Yesterday I went out with some friends of mine to see a show followed by some drinks and dinner.
We had a great time. Handbagged was witty, topical and a lot of fun and with a few drinks under our belts (there may have been three grapefruit Cosmopolitans involved…for me), we expected that dinner at American-eatery-in-Soho, Jackson and Rye, would contribute some worthy state-side vittels to finish off our evening.
And the verdict? My inaugural grits (a kind of polenta porridge) were weird, pleasant-ish but not right with shrimps, my sea bass with apple and fennel slaw was light and lovely and the pecan pie was mmm…mmm scrumptious!
But I digress. You see, Jackson and Rye don’t take reservations which is a pet peeve of mine. And I am coming across this situation in London with greater and greater frequency.
A catch-up dinner with a friend at no-bookings Italian ‘tapas’ joint Polpo last year was planned around being there just before 7pm to ensure we got a table rather than when we were actually hungry or what was convenient for us. And looking for somewhere to eat after the theatre with Lil Chicky last October was fraught with queue after queue.
(We eventually found a table at Tuttons right on Covent Garden which was lovely…and for future reference, book-able.)
I remember when Jamie Oliver opened his sans booking restaurant chain Jamie’s Italian in 2008 and we thought we’d head down to the one in Kingston to give it a try. We queued outside – no room inside for waiting – for a barely acceptable 15 minutes. I’ve been to Jamie’s Italian once since when we were lucky to have only a five minute wait.
To say I was put off is putting it mildly. I accept that if I haven’t booked then I have to take what I can get but this we-don’t-take-bookings nonsense is all getting a bit much for me. I don’t want to have to trawl Soho post-show because of this growing ‘no booking’ policy. What ever happened to looking after the customer? Couldn’t they at least allow some tables to be booked, leaving some free for these apparently all-important walk-ins?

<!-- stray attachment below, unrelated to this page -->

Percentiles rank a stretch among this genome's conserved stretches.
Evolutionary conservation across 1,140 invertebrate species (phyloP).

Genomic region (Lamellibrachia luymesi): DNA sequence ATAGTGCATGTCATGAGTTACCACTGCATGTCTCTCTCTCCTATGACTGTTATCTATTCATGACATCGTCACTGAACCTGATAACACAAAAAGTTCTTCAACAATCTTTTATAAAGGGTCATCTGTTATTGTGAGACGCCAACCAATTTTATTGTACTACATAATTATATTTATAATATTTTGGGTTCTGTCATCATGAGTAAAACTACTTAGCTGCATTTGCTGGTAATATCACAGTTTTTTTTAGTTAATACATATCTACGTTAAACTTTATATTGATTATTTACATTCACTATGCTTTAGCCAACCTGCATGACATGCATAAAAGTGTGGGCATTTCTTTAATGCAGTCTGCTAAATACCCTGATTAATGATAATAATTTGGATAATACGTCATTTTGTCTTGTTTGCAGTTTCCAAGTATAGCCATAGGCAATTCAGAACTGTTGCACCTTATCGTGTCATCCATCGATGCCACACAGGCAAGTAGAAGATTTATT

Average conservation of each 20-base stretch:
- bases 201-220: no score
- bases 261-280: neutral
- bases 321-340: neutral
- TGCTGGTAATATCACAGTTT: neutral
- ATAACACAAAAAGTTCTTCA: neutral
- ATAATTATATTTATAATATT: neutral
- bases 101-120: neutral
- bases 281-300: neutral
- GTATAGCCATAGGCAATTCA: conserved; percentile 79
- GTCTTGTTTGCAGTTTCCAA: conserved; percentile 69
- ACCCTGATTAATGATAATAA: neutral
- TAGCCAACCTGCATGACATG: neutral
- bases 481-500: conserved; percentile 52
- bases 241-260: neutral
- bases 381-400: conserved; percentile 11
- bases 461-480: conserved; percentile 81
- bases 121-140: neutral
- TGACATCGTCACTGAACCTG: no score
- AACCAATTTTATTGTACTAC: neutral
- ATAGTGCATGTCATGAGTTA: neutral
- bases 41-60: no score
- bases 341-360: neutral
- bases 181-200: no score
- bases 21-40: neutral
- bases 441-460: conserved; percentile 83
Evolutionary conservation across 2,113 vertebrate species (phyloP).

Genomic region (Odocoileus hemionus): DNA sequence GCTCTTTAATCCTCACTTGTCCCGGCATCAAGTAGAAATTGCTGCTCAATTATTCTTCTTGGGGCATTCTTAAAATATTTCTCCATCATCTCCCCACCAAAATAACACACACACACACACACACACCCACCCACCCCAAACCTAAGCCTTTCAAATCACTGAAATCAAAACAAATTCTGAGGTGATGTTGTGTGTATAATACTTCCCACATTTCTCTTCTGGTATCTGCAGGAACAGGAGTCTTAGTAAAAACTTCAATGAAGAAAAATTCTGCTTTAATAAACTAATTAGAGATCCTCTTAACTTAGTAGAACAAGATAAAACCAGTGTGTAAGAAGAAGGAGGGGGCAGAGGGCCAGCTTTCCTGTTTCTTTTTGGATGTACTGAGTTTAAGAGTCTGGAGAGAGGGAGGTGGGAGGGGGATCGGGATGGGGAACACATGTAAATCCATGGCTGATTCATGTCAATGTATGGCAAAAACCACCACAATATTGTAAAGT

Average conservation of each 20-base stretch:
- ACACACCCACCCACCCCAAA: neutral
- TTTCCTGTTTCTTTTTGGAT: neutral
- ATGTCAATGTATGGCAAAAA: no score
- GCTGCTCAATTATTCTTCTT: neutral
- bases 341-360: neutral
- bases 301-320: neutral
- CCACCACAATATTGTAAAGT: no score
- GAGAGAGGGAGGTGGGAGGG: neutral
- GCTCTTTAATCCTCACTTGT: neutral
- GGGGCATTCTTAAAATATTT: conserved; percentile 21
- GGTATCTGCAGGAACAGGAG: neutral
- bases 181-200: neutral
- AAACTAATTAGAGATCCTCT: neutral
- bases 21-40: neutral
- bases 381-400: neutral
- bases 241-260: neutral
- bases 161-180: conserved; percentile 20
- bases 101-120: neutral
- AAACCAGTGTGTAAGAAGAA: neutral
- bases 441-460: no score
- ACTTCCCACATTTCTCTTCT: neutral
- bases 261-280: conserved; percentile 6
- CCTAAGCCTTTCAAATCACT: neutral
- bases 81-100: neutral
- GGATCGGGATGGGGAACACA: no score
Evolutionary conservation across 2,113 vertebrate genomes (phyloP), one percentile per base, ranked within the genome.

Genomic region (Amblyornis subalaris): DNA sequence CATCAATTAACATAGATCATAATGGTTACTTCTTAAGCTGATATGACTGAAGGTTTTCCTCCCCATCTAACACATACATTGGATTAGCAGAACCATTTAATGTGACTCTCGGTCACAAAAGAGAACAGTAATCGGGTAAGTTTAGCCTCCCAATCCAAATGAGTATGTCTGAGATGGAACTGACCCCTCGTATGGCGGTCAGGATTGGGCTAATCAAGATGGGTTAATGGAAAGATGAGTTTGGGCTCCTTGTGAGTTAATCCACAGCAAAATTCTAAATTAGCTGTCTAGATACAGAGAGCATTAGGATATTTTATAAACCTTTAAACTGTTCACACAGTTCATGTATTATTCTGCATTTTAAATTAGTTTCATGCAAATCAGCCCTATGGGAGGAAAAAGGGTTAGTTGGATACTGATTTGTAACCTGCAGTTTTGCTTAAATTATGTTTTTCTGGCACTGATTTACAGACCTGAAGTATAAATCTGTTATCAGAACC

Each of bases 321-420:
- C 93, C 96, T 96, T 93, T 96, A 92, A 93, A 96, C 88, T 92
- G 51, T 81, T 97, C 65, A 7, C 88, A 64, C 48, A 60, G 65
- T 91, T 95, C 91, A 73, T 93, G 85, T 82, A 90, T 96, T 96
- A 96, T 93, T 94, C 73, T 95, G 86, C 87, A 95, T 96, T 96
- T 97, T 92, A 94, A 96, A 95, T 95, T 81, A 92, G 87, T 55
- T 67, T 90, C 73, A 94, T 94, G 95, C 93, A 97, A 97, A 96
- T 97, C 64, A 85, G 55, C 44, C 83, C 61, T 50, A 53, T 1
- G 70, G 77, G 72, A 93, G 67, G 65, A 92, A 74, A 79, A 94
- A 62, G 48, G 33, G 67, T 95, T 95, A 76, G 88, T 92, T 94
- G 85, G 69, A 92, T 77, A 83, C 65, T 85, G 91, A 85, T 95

Polpo’s website offers an explanation of sorts, saying that their casual Venetian ‘bacaros‘ are designed to encourage the locals to pop in for a bite to eat and to build a sense of community amongst their regulars. There are 3 Polpos and 1 Polpetto in Central London, none of which take bookings. Who are these ‘locals’ I wonder?
In any case it would appear these places are doing rather well and that the standing in line has become a badge of honour – after all, if you’ve queued (or waited in the bar) for at least an hour, the food had better be rave-worthy, or at least good enough for you to tell everyone about. I don’t know about you but after an hour, my palate becomes a little less discerning, swamped by a-drink-(or two)-while-I-waited or the sounds of my stomach growling with hunger…or both.
Luckily last night’s drinks were at one of our favourite drinking holes, the Freedom Bar, just two doors down from Jackson and Rye so The Umpire kindly did a recce before we gave up our pre-dinner perch. And the meal was delicious.
But if I’m really honest, I have my reservations as to how long I really would have waited for it.